The majority of pathologists’ assistants are responsible for the gross examination and dissection of anatomic pathology specimens and the performance of postmortem examinations. PAs prepare tissue for numerous pathological tests including frozen section, flow cytometry and immunohistochemical staining. PAs may photograph gross and microscopic specimens, help prepare educational conferences and provide training to pathology personnel, including pathology residents. The duties of a pathologists’ assistant are not always limited to anatomic and surgical pathology; many PAs fill administrative, instructional and supervisory roles as well. PAs are a crucial extension of the pathologist in the healthcare setting, working as a liaison to other departments and laboratories to ensure quality healthcare.

Pathologists' assistants contribute to the overall efficiency of the laboratory or pathology practice in a cost-effective manner. With increased pressure on healthcare systems to control costs, the demand for qualified pathologists' assistants is growing every year." https://www.pathassist.org/page/AboutUs_WhatIsAPA

A pathologists’ assistant is a MS-level health profession. Pre-requisites include a BS degree in the biological or health sciences with required courses in biology, anatomy & physiology, chemistry, microbiology, mathematics and biochemistry. Most programs are two years in duration. For more information on job prospects: https://explorehealthcareers.org/career/allied-health-professions/pathologists-assistant/.

Genetic Counselor

According to the National Society of Genetic Counselors (NSGC): “Due to the rapid development of genetic technologies and the expanding need for genetic counselors, genetic counselors can be employed in a variety of settings. Many counselors work in the clinic providing face-to-face counseling to families, and some provide counseling on the phone or via video conferencing. Other counselors work in the clinical labs that provide genetic testing, writing and interpreting test results and answering questions for physicians, other genetic counselors, and patients. Roles that genetic counselors take on are constantly expanding. Other examples of settings genetic counselors may work include: government, education, industry, and research.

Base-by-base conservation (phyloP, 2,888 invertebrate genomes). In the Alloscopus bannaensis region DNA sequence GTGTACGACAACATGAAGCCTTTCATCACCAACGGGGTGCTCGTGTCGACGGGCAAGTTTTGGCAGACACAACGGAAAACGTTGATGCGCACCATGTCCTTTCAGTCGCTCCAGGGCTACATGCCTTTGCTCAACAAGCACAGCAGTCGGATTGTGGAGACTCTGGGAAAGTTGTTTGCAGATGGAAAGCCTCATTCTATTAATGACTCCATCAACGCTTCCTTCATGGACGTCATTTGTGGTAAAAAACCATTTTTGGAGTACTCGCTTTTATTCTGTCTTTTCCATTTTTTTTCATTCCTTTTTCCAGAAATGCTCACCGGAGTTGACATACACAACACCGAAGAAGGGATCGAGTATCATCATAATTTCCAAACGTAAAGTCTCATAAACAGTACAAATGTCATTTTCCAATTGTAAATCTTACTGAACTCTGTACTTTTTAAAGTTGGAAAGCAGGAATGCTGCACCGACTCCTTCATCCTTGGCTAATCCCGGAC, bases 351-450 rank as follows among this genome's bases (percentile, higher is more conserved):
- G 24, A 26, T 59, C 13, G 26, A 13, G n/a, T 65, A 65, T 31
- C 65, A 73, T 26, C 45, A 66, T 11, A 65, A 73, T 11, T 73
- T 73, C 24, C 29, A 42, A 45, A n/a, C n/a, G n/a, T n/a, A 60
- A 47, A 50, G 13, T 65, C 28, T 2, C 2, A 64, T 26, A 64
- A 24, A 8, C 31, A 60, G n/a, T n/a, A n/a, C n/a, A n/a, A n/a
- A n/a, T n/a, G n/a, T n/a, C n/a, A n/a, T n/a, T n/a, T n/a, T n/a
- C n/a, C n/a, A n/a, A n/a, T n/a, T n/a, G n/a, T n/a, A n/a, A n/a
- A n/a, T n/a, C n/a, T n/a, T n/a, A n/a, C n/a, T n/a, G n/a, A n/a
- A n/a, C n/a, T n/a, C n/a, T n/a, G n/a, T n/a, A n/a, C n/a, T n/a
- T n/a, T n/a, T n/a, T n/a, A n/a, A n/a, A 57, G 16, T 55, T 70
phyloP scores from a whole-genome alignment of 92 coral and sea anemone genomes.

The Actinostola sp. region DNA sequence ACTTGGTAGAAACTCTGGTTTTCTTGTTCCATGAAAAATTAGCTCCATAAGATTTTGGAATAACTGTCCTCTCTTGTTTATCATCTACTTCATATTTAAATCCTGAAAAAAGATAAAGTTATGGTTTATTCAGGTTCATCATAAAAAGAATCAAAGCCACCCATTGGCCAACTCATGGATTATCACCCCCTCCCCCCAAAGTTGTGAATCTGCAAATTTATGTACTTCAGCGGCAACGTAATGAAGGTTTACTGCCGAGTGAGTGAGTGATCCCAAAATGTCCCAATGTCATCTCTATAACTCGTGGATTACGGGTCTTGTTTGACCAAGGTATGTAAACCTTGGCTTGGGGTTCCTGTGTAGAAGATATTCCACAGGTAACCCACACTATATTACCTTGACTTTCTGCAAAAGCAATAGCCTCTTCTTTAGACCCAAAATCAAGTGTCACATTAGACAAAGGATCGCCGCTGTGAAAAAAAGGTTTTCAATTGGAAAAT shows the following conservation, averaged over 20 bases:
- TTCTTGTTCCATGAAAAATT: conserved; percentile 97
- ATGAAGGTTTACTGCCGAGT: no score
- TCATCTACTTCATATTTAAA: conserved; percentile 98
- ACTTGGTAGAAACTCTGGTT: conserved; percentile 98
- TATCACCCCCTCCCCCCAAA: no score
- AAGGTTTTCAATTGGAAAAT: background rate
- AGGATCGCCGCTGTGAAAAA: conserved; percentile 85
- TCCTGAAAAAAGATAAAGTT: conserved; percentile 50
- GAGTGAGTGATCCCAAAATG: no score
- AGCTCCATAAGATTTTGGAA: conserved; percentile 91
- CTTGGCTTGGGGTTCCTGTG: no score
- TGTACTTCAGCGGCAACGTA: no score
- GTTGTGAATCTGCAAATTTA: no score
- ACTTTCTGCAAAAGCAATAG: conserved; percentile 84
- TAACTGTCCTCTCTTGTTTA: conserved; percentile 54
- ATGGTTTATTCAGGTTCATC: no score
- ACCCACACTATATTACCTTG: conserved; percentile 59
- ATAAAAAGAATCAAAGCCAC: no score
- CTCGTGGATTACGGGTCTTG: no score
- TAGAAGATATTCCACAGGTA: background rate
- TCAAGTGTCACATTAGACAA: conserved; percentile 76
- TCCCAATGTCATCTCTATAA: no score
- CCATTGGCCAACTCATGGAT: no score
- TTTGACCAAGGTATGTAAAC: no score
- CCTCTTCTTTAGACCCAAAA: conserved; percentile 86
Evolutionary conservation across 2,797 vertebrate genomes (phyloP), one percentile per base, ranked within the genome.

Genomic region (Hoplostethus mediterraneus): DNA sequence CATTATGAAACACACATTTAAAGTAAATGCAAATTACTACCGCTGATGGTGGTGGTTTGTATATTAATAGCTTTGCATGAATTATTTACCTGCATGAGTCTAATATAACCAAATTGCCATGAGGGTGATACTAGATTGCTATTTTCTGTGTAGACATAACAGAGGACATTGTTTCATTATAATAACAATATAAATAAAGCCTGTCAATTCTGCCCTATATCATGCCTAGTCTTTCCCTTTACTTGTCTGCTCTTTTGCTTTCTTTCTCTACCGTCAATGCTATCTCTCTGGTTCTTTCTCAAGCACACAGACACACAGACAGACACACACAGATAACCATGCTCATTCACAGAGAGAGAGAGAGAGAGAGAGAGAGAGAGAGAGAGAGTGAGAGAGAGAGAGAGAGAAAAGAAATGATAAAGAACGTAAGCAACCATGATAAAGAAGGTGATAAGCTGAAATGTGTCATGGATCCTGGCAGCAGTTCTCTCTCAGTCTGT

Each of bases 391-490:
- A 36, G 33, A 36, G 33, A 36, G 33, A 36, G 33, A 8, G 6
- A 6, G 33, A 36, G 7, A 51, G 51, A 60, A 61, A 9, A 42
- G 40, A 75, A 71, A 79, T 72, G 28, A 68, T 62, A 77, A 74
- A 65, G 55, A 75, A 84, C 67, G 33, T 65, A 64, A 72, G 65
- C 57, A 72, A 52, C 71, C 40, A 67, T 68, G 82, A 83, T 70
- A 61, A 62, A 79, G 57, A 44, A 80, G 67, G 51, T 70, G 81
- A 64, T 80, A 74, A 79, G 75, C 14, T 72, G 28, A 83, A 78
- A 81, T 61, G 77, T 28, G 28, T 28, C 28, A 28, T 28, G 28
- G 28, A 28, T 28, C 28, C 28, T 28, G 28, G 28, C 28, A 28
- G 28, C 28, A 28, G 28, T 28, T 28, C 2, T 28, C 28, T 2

Becoming a genetic counselor requires completion of a master’s degree at an accredited genetic counseling program. These programs include rigorous didactic coursework, clinical training, and a research component. Accredited programs can be found here: http://gceducation.org/Pages/Accredited-Programs.aspx. Pre-requisites for competitive candidates include the completion of a Bachelor of Science degree and courses that include human genetics, biochemistry, psychology, and statistics. Many schools require you to have counseling or crisis intervention experience as well as experience shadowing a genetic counselor.

After completing this training, graduates must pass a board examination to become certified. Some states require genetic counselors to have a professional license to practice in that state, and the number of states with this requirement is increasing. More information about the licensure requirements in your state can be found here: http://www.nsgc.org/p/cm/ld/fid=19. Information on future employment opportunities can be found at: https://www.bls.gov/ooh/healthcare/genetic-counselors.htm.

Veterinary Medicine

The DVM degree is awarded after successful completion of four years of study at an accredited college of veterinary medicine. There are currently 28 schools of Veterinary Medicine in the US as well as several schools in Canada, Scotland and New Zealand. The DVM degree can lead to diverse career opportunities and different lifestyles from a solo mixed-animal practice in a rural area to a teaching or research position at an urban university, medical center or industrial laboratory.

The majority of veterinarians in the US are in private practice and may choose to become specialists in a clinical area or work with one specific species. These specializations usually involve a 1-year internship program available at veterinary colleges or with private veterinary hospitals.

Course requirements for veterinary school are the same as those for medical school although some schools may have additional course requirements such as microbiology, psychology and biochemistry. Selection criteria include academic achievement and aptitude, Graduate Record Exam, and extracurricular experience. Most schools require a significant number of hours of experience working with animals and with the veterinary profession. For more information, visit the Association of American Veterinary Medical College (AAVMC).

Advisement of pre-veterinary students is in the College of Science and under the direction of Dr. Larry Buckley, Associate Dean. Dr. Buckley can be reached at the Gosnell Building (08)-1106. His phone number is (585)-475-7507 and his email is LJBSBI@rit.edu. His website is: https://www.rit.edu/science/people/larry-buckley